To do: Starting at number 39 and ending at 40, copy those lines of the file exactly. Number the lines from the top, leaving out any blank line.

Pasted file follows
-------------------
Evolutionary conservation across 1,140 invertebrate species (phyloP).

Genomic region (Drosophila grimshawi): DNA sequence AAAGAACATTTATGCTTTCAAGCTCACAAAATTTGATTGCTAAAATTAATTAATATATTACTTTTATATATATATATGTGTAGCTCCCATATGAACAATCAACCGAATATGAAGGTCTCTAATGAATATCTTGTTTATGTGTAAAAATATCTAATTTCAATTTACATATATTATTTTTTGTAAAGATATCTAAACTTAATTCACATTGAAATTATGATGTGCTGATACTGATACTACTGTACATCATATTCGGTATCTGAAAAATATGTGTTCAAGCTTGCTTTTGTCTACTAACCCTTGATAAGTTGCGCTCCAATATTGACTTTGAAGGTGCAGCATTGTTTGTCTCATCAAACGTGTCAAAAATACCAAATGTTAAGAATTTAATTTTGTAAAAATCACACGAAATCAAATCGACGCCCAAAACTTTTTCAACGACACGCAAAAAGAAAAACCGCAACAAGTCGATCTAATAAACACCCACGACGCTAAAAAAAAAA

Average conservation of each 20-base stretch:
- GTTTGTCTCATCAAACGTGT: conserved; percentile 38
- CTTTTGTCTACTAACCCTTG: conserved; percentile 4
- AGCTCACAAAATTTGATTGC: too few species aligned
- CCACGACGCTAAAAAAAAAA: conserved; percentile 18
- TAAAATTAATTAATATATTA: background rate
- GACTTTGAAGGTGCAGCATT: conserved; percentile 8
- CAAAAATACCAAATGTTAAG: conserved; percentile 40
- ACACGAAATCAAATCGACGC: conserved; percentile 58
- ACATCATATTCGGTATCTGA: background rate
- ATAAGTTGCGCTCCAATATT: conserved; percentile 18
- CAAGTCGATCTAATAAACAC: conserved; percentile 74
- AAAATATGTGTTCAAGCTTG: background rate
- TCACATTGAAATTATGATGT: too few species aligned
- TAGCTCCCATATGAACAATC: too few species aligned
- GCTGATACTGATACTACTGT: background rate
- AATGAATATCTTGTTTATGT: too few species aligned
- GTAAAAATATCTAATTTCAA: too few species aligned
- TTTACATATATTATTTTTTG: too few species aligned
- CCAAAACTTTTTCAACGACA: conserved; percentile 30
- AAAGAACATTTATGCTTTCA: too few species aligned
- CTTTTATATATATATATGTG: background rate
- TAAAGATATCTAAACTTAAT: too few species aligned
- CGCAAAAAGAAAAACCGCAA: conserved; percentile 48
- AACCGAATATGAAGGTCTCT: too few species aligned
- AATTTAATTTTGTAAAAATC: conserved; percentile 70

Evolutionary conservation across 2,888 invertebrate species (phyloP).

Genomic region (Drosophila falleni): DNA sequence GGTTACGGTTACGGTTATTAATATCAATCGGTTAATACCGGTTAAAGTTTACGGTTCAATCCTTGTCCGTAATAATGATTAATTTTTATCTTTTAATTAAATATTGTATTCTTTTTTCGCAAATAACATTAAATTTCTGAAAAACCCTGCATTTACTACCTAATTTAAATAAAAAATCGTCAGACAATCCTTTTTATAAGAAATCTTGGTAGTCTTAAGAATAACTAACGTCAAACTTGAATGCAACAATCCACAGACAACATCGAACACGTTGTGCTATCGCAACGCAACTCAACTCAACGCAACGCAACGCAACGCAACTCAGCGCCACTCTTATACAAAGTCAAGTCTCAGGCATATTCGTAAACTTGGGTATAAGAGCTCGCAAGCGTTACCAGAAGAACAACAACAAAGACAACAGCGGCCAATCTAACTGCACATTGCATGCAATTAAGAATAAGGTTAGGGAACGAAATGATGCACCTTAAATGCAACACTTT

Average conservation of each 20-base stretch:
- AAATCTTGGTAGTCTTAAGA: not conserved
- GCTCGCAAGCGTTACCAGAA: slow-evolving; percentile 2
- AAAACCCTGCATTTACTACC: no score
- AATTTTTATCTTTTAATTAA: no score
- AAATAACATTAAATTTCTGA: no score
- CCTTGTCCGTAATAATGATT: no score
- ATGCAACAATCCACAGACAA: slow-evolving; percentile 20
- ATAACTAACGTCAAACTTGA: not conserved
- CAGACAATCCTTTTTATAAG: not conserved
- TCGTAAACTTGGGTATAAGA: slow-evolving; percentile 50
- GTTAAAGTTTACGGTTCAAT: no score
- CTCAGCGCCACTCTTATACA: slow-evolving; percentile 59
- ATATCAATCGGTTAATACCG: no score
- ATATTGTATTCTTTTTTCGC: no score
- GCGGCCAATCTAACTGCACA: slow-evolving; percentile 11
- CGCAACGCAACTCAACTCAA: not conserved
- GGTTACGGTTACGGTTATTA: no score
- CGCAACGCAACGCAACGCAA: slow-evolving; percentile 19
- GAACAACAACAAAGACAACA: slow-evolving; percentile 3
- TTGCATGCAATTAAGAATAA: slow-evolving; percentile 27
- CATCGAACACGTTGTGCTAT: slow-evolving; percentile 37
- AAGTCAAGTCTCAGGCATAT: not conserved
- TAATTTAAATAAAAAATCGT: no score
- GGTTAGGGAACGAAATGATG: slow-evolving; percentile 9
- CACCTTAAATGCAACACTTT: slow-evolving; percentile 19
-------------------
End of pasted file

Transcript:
- ATAACTAACGTCAAACTTGA: not conserved
- CAGACAATCCTTTTTATAAG: not conserved